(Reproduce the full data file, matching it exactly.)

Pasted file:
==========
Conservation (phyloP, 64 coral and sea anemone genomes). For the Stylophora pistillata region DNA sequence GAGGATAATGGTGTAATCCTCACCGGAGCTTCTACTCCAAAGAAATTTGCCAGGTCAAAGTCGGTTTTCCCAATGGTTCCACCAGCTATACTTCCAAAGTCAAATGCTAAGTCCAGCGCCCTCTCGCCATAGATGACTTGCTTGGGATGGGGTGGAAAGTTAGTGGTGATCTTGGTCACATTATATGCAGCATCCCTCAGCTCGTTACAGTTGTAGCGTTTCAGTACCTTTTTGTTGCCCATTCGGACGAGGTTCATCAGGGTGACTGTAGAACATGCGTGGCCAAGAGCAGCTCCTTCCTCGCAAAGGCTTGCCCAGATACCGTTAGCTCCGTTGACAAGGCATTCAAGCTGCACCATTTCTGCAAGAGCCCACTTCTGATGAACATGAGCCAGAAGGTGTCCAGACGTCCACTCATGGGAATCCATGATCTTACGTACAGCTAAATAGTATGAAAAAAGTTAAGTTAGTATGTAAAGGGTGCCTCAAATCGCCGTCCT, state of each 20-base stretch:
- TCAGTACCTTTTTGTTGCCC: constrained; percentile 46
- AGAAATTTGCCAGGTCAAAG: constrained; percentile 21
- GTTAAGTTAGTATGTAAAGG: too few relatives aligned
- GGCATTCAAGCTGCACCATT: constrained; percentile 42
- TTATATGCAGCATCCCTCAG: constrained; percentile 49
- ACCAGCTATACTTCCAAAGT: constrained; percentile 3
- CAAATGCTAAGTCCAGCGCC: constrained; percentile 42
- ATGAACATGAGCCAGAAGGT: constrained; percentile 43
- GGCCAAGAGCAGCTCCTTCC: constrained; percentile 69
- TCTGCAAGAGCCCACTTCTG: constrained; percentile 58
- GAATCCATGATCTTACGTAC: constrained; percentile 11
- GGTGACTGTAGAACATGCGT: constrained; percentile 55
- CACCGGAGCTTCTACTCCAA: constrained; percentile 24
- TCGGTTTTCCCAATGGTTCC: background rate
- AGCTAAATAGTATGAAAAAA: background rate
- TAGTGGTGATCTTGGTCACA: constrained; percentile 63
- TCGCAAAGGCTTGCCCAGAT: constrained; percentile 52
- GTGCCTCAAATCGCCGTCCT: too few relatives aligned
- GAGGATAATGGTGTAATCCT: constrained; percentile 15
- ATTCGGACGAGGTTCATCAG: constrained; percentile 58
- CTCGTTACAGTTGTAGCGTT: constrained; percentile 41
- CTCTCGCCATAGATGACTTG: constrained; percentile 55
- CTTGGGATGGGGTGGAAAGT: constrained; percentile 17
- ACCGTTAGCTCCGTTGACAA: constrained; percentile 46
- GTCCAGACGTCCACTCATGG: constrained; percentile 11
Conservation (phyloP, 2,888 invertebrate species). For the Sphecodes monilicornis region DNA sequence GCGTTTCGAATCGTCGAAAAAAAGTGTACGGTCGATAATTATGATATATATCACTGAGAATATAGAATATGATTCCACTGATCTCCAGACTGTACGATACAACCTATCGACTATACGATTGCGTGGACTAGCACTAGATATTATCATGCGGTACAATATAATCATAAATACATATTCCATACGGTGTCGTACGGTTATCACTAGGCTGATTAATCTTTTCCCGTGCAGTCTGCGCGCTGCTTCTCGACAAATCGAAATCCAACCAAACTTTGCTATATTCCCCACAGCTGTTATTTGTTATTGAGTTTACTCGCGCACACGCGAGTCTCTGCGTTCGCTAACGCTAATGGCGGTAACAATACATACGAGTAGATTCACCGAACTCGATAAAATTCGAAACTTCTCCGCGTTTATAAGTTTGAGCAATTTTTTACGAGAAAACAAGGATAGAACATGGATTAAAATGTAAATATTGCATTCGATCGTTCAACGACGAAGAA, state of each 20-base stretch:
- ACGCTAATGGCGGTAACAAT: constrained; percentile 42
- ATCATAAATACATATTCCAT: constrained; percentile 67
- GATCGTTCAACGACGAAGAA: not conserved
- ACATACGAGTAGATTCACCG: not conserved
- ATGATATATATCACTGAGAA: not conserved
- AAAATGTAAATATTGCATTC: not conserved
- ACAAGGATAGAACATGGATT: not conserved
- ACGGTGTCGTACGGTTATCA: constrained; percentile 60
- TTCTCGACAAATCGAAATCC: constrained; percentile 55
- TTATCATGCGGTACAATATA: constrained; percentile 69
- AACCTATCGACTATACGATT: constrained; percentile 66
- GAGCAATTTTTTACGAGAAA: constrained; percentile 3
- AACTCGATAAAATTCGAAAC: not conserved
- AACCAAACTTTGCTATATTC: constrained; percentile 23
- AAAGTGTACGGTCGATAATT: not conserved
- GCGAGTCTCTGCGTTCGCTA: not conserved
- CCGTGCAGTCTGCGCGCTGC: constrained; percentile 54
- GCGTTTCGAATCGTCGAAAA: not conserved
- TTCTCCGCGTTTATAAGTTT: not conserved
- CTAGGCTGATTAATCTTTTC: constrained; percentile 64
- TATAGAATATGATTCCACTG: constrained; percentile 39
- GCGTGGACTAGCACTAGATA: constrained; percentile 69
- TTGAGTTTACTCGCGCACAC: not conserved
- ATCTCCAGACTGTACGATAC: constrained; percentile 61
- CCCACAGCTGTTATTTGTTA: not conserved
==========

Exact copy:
Conservation (phyloP, 64 coral and sea anemone genomes). For the Stylophora pistillata region DNA sequence GAGGATAATGGTGTAATCCTCACCGGAGCTTCTACTCCAAAGAAATTTGCCAGGTCAAAGTCGGTTTTCCCAATGGTTCCACCAGCTATACTTCCAAAGTCAAATGCTAAGTCCAGCGCCCTCTCGCCATAGATGACTTGCTTGGGATGGGGTGGAAAGTTAGTGGTGATCTTGGTCACATTATATGCAGCATCCCTCAGCTCGTTACAGTTGTAGCGTTTCAGTACCTTTTTGTTGCCCATTCGGACGAGGTTCATCAGGGTGACTGTAGAACATGCGTGGCCAAGAGCAGCTCCTTCCTCGCAAAGGCTTGCCCAGATACCGTTAGCTCCGTTGACAAGGCATTCAAGCTGCACCATTTCTGCAAGAGCCCACTTCTGATGAACATGAGCCAGAAGGTGTCCAGACGTCCACTCATGGGAATCCATGATCTTACGTACAGCTAAATAGTATGAAAAAAGTTAAGTTAGTATGTAAAGGGTGCCTCAAATCGCCGTCCT, state of each 20-base stretch:
- TCAGTACCTTTTTGTTGCCC: constrained; percentile 46
- AGAAATTTGCCAGGTCAAAG: constrained; percentile 21
- GTTAAGTTAGTATGTAAAGG: too few relatives aligned
- GGCATTCAAGCTGCACCATT: constrained; percentile 42
- TTATATGCAGCATCCCTCAG: constrained; percentile 49
- ACCAGCTATACTTCCAAAGT: constrained; percentile 3
- CAAATGCTAAGTCCAGCGCC: constrained; percentile 42
- ATGAACATGAGCCAGAAGGT: constrained; percentile 43
- GGCCAAGAGCAGCTCCTTCC: constrained; percentile 69
- TCTGCAAGAGCCCACTTCTG: constrained; percentile 58
- GAATCCATGATCTTACGTAC: constrained; percentile 11
- GGTGACTGTAGAACATGCGT: constrained; percentile 55
- CACCGGAGCTTCTACTCCAA: constrained; percentile 24
- TCGGTTTTCCCAATGGTTCC: background rate
- AGCTAAATAGTATGAAAAAA: background rate
- TAGTGGTGATCTTGGTCACA: constrained; percentile 63
- TCGCAAAGGCTTGCCCAGAT: constrained; percentile 52
- GTGCCTCAAATCGCCGTCCT: too few relatives aligned
- GAGGATAATGGTGTAATCCT: constrained; percentile 15
- ATTCGGACGAGGTTCATCAG: constrained; percentile 58
- CTCGTTACAGTTGTAGCGTT: constrained; percentile 41
- CTCTCGCCATAGATGACTTG: constrained; percentile 55
- CTTGGGATGGGGTGGAAAGT: constrained; percentile 17
- ACCGTTAGCTCCGTTGACAA: constrained; percentile 46
- GTCCAGACGTCCACTCATGG: constrained; percentile 11
Conservation (phyloP, 2,888 invertebrate species). For the Sphecodes monilicornis region DNA sequence GCGTTTCGAATCGTCGAAAAAAAGTGTACGGTCGATAATTATGATATATATCACTGAGAATATAGAATATGATTCCACTGATCTCCAGACTGTACGATACAACCTATCGACTATACGATTGCGTGGACTAGCACTAGATATTATCATGCGGTACAATATAATCATAAATACATATTCCATACGGTGTCGTACGGTTATCACTAGGCTGATTAATCTTTTCCCGTGCAGTCTGCGCGCTGCTTCTCGACAAATCGAAATCCAACCAAACTTTGCTATATTCCCCACAGCTGTTATTTGTTATTGAGTTTACTCGCGCACACGCGAGTCTCTGCGTTCGCTAACGCTAATGGCGGTAACAATACATACGAGTAGATTCACCGAACTCGATAAAATTCGAAACTTCTCCGCGTTTATAAGTTTGAGCAATTTTTTACGAGAAAACAAGGATAGAACATGGATTAAAATGTAAATATTGCATTCGATCGTTCAACGACGAAGAA, state of each 20-base stretch:
- ACGCTAATGGCGGTAACAAT: constrained; percentile 42
- ATCATAAATACATATTCCAT: constrained; percentile 67
- GATCGTTCAACGACGAAGAA: not conserved
- ACATACGAGTAGATTCACCG: not conserved
- ATGATATATATCACTGAGAA: not conserved
- AAAATGTAAATATTGCATTC: not conserved
- ACAAGGATAGAACATGGATT: not conserved
- ACGGTGTCGTACGGTTATCA: constrained; percentile 60
- TTCTCGACAAATCGAAATCC: constrained; percentile 55
- TTATCATGCGGTACAATATA: constrained; percentile 69
- AACCTATCGACTATACGATT: constrained; percentile 66
- GAGCAATTTTTTACGAGAAA: constrained; percentile 3
- AACTCGATAAAATTCGAAAC: not conserved
- AACCAAACTTTGCTATATTC: constrained; percentile 23
- AAAGTGTACGGTCGATAATT: not conserved
- GCGAGTCTCTGCGTTCGCTA: not conserved
- CCGTGCAGTCTGCGCGCTGC: constrained; percentile 54
- GCGTTTCGAATCGTCGAAAA: not conserved
- TTCTCCGCGTTTATAAGTTT: not conserved
- CTAGGCTGATTAATCTTTTC: constrained; percentile 64
- TATAGAATATGATTCCACTG: constrained; percentile 39
- GCGTGGACTAGCACTAGATA: constrained; percentile 69
- TTGAGTTTACTCGCGCACAC: not conserved
- ATCTCCAGACTGTACGATAC: constrained; percentile 61
- CCCACAGCTGTTATTTGTTA: not conserved